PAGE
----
A man who faked a Snowdonia mountaineering fall and sparked a £32,000 rescue operation has been jailed.
Pizza delivery man Michael Parry Cuminskey was sentenced to 16 months in prison at Caernarfon Crown Court yesterday after being charged with causing a public nuisance on March 25, 2016.
The court heard that Cuminskey had started behaving ‘irrationally’ while climbing in the Vivian Quarry, Llanberis, and was found by a man at the bottom of a 130ft drop.
He said he was suffering from shallow breathing and claimed his back was painful.
The man called for help, and 20 Llanberis mountain rescue team volunteers were assembled.
However Cuminskey became aggressive and when winched aboard the helicopter he tried to take a selfie.
He was flown to Gwynedd Hospital at Bangor where he was uncooperative but said he was sorry for his actions.
The fake operation cost the public purse more than £30,000.
Days earlier, North West ambulance service received a call that a young man had fallen while walking in Cumbria.
Keswick mountain rescuers were alerted and an air ambulance helicopter.
Brett Williamson, prosecuting, said four team members set out for Thirlmere and reached Cuminskey at the foot of a rocky area wearing ski-goggles and with an ice axe next to him.
The defendant, who is said to have Aspergers Syndrome, claimed he was in pain and couldn’t feel his legs, and he was carried to the helicopter.
But during the flight he was aggressive towards the crew, pulling at cables and being abusive.
The aircraft was forced to land again and he was stretchered down the hill to an ambulance.
Mr Williamson explained: ‘Once at the hospital and while waiting to see the doctor, the defendant said he needed the toilet.
‘He got off the stretcher and walked to the toilet. It’s believed following this he left the hospital.
‘This was a staged accident. he was entirely uninjured.’
Cuminskey had previous convictions including for wearing a Royal Welsh Regiment military uniform and fraud.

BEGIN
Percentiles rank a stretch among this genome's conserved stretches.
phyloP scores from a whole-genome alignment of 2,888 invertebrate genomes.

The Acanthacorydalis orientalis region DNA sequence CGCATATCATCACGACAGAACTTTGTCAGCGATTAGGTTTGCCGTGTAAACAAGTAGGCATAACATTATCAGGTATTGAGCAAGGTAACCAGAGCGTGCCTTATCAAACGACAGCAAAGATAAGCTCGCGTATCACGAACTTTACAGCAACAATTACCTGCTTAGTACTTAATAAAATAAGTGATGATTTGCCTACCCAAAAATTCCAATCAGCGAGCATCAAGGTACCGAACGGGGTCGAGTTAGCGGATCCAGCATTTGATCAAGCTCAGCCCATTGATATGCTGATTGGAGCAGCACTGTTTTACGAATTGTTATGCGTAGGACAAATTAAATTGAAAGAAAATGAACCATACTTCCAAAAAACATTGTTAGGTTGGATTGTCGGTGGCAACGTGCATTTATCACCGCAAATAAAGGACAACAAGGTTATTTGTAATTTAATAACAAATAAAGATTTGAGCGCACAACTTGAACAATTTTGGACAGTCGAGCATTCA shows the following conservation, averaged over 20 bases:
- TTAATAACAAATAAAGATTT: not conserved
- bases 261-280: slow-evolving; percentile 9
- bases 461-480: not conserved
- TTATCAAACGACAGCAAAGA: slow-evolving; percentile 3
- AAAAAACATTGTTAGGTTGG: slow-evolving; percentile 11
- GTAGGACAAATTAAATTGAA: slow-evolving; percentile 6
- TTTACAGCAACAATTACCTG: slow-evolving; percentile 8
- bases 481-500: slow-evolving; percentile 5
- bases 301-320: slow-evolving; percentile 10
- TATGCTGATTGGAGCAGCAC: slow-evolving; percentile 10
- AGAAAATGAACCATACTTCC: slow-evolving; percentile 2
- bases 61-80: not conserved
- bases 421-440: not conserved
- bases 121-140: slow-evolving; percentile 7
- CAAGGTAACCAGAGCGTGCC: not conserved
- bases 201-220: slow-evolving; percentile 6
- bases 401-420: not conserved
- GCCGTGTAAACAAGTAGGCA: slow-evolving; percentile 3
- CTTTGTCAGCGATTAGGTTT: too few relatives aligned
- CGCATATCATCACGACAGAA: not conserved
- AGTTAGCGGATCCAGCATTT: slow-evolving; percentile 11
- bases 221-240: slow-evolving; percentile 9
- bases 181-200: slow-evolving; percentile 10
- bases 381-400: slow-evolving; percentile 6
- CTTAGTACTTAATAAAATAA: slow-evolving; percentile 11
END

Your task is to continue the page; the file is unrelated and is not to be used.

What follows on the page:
In July 2016 there was another pretend 60ft fall in the Scottish Borders when fire, police and ambulance services and Tweed Valley mountain rescuers were called out.
The prosecutor said: ‘He said he didn’t tell the emergency services exactly where he was because it results in more people attending.’
He had cried and said emergency services were the only ones to be nice to him.
Cuminskey confessed to at least five similar hoaxes, two of them on Ben Nevis.
His barrister Jonathan Austin said: ‘He’s been a vulnerable child. He’s a vulnerable young man.
‘He’s described in the psychiatric report as being of low cognitive ability.
‘He’s someone who craves affection and some emotional support. He’s a troubled young man.’
Mr Austin said there had been no repeat of his behaviour while on bail.
Judge Huw Rees told the defendant he should be ‘thoroughly ashamed’.
He said only custody was appropriate but the prison service should be made aware of Cuminskey’s vulnerability.
Cuminskey protested ‘no’ and ‘please judge’ in a violent scene as attempts were made to remove him from the secure dock.
Investigating Officer PC Gethin Jones from North Wales Police said: ‘Hoax calls put lives at risk and are a costly and wasteful use of resources and Cuminskey showed a complete disregard for this fact.
‘Not only do hoax calls show a lack of respect for the emergency services, but responding to false calls divert staff and volunteers from genuine emergencies where they are needed most.
‘This particular incident is estimated to have cost the public purse over £32,000 which is unforgiveable.
‘The search and rescue helicopter was dealing with this particular incident where it could have been needed elsewhere on a genuine life-saving call.’